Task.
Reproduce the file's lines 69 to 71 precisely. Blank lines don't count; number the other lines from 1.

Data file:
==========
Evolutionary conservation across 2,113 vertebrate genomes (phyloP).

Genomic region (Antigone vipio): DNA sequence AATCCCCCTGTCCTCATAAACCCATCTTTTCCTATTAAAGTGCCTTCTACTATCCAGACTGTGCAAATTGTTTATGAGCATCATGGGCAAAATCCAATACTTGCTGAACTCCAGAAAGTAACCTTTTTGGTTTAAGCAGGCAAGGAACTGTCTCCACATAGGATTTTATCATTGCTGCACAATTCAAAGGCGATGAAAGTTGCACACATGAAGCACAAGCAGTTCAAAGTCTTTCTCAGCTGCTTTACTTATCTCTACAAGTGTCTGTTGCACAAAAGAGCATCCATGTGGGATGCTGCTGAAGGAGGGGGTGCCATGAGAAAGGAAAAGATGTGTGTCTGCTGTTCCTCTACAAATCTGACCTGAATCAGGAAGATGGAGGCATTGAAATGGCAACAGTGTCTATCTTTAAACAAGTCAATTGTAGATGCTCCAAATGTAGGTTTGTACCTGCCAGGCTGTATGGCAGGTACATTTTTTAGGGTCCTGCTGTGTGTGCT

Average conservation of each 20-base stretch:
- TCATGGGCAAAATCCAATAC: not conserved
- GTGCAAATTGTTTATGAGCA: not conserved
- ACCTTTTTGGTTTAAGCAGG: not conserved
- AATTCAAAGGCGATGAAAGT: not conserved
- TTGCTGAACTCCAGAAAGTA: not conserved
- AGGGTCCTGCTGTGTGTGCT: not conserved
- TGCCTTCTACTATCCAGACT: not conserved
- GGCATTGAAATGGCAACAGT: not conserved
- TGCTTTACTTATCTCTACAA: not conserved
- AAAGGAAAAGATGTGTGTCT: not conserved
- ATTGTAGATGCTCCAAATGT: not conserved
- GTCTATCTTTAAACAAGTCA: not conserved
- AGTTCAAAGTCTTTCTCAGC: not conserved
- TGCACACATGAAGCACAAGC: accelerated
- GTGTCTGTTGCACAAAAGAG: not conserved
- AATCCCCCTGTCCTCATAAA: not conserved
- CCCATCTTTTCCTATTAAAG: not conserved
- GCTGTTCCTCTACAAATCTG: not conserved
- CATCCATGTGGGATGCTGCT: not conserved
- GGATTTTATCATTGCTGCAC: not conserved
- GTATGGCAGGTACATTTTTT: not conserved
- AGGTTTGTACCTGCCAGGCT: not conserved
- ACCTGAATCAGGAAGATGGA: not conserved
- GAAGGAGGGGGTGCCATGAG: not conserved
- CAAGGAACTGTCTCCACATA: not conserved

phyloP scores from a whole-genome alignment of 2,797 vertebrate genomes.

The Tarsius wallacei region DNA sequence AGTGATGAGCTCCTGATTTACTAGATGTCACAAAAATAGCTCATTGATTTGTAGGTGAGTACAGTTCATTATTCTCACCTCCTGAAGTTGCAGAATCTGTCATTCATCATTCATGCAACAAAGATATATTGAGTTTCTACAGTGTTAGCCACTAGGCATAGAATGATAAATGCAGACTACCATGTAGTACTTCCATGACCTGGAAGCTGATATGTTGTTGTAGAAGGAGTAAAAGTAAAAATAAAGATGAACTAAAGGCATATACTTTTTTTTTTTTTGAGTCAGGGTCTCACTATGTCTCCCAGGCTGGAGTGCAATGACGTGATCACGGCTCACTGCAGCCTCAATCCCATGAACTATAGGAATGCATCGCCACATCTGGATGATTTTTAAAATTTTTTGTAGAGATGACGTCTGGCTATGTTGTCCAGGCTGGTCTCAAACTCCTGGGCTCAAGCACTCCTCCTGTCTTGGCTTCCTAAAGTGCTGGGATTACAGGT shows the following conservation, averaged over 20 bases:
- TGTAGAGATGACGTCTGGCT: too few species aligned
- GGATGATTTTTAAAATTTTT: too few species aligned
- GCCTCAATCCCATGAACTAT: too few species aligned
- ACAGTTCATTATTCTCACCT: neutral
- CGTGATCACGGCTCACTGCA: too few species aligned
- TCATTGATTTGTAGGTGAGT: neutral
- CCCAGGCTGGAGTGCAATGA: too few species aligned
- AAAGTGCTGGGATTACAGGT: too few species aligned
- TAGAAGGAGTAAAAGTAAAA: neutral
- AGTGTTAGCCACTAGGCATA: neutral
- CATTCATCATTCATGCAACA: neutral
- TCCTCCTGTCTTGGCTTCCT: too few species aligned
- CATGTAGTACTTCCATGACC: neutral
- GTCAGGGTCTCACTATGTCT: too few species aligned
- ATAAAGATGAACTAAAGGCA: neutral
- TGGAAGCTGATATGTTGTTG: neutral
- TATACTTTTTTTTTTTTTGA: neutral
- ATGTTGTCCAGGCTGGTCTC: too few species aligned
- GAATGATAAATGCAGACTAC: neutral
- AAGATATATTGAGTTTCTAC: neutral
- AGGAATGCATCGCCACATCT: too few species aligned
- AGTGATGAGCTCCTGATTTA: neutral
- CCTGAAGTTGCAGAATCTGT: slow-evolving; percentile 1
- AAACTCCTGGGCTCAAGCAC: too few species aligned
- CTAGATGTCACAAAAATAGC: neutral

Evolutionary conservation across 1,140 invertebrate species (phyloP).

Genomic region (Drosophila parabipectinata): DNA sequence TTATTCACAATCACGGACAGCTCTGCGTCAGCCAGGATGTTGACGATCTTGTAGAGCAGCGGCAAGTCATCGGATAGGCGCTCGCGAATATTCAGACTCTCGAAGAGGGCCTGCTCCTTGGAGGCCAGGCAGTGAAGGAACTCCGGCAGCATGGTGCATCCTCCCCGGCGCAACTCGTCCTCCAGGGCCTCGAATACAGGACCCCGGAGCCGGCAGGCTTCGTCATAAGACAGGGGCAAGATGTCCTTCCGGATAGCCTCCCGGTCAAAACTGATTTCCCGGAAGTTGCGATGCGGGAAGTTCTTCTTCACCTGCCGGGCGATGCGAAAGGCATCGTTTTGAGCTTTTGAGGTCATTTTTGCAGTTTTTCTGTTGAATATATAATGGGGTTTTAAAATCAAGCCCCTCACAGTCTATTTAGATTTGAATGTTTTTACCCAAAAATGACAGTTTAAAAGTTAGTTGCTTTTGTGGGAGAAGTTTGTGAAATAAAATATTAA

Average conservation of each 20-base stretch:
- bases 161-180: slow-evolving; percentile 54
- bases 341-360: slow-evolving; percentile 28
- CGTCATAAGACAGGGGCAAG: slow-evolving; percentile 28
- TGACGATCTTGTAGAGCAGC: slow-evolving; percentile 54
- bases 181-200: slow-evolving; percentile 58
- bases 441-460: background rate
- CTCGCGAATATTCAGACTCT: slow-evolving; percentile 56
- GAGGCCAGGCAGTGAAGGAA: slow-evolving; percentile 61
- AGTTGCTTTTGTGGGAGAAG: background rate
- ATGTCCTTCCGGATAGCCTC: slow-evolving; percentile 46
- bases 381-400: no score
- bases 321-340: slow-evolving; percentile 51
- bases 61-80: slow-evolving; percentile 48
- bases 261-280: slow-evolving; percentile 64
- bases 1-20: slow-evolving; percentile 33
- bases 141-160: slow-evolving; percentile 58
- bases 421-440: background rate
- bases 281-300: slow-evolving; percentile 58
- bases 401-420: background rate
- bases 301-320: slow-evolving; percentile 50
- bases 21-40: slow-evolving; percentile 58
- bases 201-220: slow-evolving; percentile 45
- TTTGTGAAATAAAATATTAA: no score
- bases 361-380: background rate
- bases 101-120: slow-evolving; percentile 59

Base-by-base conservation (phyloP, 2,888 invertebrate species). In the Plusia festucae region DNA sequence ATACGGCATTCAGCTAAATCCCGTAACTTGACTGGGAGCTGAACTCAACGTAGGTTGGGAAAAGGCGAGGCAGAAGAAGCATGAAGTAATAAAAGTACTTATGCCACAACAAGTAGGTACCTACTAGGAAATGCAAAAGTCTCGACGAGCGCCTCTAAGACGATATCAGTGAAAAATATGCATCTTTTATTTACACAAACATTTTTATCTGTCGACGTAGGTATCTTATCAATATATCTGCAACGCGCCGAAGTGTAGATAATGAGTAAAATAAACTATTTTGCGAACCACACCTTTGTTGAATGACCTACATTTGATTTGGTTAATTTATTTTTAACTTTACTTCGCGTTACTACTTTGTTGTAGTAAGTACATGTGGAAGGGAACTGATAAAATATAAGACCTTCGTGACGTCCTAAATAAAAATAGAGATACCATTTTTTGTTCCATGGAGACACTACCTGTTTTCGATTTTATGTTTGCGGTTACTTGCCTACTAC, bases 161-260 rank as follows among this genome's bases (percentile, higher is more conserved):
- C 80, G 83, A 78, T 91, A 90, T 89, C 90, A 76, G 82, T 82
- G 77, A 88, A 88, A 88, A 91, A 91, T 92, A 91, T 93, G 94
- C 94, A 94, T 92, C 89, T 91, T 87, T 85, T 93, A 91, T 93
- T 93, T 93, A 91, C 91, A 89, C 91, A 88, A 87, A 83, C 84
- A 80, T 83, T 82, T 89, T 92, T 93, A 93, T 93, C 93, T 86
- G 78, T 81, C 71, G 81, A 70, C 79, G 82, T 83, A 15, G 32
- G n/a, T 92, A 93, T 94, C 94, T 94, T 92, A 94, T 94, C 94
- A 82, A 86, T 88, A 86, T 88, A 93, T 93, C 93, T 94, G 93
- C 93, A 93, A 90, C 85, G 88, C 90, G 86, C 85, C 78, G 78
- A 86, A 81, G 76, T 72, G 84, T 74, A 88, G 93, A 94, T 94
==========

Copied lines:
- bases 381-400: no score
- bases 321-340: slow-evolving; percentile 51
- bases 61-80: slow-evolving; percentile 48